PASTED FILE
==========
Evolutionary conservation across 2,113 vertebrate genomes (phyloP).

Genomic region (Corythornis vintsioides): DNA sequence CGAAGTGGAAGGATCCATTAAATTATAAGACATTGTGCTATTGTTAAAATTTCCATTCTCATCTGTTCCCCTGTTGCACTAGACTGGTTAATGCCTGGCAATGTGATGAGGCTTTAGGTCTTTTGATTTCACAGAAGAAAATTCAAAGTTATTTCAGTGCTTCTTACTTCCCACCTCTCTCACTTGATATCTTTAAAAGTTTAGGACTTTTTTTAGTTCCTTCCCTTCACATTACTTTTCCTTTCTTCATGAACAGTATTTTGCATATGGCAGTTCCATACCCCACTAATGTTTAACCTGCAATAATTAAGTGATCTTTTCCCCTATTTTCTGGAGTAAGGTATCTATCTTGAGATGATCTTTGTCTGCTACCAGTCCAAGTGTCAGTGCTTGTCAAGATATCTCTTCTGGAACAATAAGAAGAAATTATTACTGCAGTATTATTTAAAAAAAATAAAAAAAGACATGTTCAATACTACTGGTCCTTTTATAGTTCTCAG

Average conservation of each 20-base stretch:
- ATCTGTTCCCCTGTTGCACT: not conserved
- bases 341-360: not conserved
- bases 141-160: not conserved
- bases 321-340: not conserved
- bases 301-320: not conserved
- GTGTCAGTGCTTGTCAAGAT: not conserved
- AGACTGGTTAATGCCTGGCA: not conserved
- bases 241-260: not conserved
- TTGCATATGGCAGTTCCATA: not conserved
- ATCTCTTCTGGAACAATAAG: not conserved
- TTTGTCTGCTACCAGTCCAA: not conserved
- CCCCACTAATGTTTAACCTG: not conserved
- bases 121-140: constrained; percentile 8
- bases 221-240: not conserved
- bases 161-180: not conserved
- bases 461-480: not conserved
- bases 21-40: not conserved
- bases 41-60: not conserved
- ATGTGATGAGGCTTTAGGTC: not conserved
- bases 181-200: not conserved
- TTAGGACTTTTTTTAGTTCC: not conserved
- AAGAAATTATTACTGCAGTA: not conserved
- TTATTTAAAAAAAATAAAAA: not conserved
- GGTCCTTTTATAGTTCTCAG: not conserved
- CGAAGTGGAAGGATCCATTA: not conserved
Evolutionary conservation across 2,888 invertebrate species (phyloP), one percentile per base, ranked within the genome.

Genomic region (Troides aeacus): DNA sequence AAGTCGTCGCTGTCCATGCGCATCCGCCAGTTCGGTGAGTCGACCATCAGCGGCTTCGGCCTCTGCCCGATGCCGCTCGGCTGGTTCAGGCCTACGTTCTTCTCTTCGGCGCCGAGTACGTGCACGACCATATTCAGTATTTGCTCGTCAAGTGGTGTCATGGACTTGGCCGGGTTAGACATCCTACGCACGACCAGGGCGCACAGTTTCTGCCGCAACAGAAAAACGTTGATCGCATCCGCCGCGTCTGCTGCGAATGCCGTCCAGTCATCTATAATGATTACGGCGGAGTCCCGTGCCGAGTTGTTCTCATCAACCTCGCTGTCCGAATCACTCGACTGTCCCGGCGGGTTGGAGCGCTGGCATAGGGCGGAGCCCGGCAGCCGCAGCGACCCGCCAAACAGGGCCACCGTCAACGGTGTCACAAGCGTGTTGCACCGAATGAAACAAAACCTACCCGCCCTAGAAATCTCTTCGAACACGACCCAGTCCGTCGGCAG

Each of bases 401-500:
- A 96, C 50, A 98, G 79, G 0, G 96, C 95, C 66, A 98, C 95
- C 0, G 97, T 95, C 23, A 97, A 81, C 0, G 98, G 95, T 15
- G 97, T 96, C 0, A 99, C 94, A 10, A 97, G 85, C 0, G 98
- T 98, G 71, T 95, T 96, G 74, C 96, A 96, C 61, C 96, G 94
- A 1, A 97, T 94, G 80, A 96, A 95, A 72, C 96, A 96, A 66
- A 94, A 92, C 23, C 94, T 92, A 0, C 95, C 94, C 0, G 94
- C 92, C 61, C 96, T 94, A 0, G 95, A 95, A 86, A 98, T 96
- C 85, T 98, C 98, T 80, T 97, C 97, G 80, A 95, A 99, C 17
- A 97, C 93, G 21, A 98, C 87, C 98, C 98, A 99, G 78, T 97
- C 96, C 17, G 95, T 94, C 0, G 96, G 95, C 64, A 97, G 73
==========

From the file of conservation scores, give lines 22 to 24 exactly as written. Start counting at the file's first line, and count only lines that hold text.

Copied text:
- ATGTGATGAGGCTTTAGGTC: not conserved
- bases 181-200: not conserved
- TTAGGACTTTTTTTAGTTCC: not conserved